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The kidneys, ureters, urinary bladder and the ureters form the normal urinary system.
The kidneys filter the blood in order to remove the wastes and excess fluids from the body and form the urine. This travels to the urinary bladder via the ureters.
The urinary bladder stores the urine until it is passed out of the body via the urethra.
Within the kidneys are nearly a million small filtering units called glomeruli. Blood flows through tiny tubes and intricate networks of blood vessels within the kidneys to the glomeruli in order to undergo the filtration process.
The wastes and excess water from blood passes through the walls of the tubes to form urine. Blood cells and other components such as protein cannot pass through the walls because of their bigger size.
The urine thus formed passes through the network of tubules and tubes to collect into the renal calyx that sends it along to the ureters.
Within these tubules several important components are reabsorbed. These include fluids, salts and minerals that are taken back into the body and not excreted.
Renal failure occurs due to damage to the functions of the kidneys that lead to failure of the normal filtration process. This could be sudden or rapid in onset in case of acute renal injury or damage or acute renal failure.
Renal failure may also occur due to long term damage to the kidney functions leading to chronic renal failure.
As the kidneys fail to excrete the wastes from the blood adequately, they tend to accumulate in the body.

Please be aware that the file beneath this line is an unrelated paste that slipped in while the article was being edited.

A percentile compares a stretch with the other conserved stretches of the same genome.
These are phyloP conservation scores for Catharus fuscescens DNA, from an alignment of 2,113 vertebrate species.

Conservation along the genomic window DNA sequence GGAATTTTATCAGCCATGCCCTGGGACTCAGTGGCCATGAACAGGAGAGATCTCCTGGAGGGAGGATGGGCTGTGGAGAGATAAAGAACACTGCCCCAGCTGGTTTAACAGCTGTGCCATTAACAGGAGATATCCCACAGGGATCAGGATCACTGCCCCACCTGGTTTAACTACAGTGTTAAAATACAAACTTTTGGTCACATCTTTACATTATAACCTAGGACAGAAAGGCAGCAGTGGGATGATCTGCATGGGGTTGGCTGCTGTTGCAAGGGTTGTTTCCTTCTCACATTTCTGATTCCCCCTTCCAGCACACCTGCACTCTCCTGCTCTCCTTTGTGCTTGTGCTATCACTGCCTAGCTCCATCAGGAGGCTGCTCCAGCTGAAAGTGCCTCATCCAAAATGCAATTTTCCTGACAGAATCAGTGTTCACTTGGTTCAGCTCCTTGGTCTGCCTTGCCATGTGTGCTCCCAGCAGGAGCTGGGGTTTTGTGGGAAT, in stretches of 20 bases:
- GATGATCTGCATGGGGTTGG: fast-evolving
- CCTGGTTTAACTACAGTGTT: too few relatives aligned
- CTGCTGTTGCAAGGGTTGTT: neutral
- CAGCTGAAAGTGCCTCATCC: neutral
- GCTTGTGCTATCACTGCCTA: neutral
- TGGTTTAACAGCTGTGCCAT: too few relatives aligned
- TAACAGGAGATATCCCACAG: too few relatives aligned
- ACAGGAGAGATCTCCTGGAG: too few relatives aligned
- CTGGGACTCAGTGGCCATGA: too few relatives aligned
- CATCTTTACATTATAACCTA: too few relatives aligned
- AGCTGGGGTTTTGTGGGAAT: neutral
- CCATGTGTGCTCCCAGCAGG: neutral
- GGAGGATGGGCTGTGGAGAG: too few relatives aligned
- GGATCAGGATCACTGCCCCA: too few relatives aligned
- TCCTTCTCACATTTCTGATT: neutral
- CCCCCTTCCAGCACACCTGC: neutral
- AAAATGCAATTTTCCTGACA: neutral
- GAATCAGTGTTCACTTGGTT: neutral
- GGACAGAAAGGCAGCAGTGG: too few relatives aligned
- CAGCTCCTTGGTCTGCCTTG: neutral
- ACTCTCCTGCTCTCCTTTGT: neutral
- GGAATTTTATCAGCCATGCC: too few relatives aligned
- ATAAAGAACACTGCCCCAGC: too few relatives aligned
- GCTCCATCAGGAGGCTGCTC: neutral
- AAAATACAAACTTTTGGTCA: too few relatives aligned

There is commonly an elevated level of blood creatinine. Creatinine is a component released from the damaged muscle tissues and excreted normally by the kidneys. In case of renal damage the blood levels of Creatinine begin to rise.
Some of the other features include passing of proteins and blood in urine. Over long term this may lead to abnormal fluid and electrolyte levels in blood, abnormal levels of acids in blood, abnormal levels of minerals and electrolytes including sodium, potassium, calcium and phosphates and also lead to anemia.
Renal failure may be caused both in the acute and chronic scenarios due to several factors.
Acute renal failure for example may be brought about by problems affecting the flow of blood to the kidneys (including dehydration, heart failure etc.), problems or diseases of the kidneys (including damage to kidneys caused by certain medications or toxins) or problems affecting the outflow of urine from the kidneys (including kidney stones, posterior urethral valves etc.).
Chronic renal failure commonly results from long term or chronic damage to the kidney function.
The aim of treatment of renal failure is to remove the cause of the failure as much as possible – e.g. correction of dehydration stopping medications that cause renal failure etc.
Another main aim is to restore or take over the functions of the kidney as the filter using dialysis. Acute renal failure may require hospitalization and correction of the minerals and electrolyte imbalances along with the causative factor.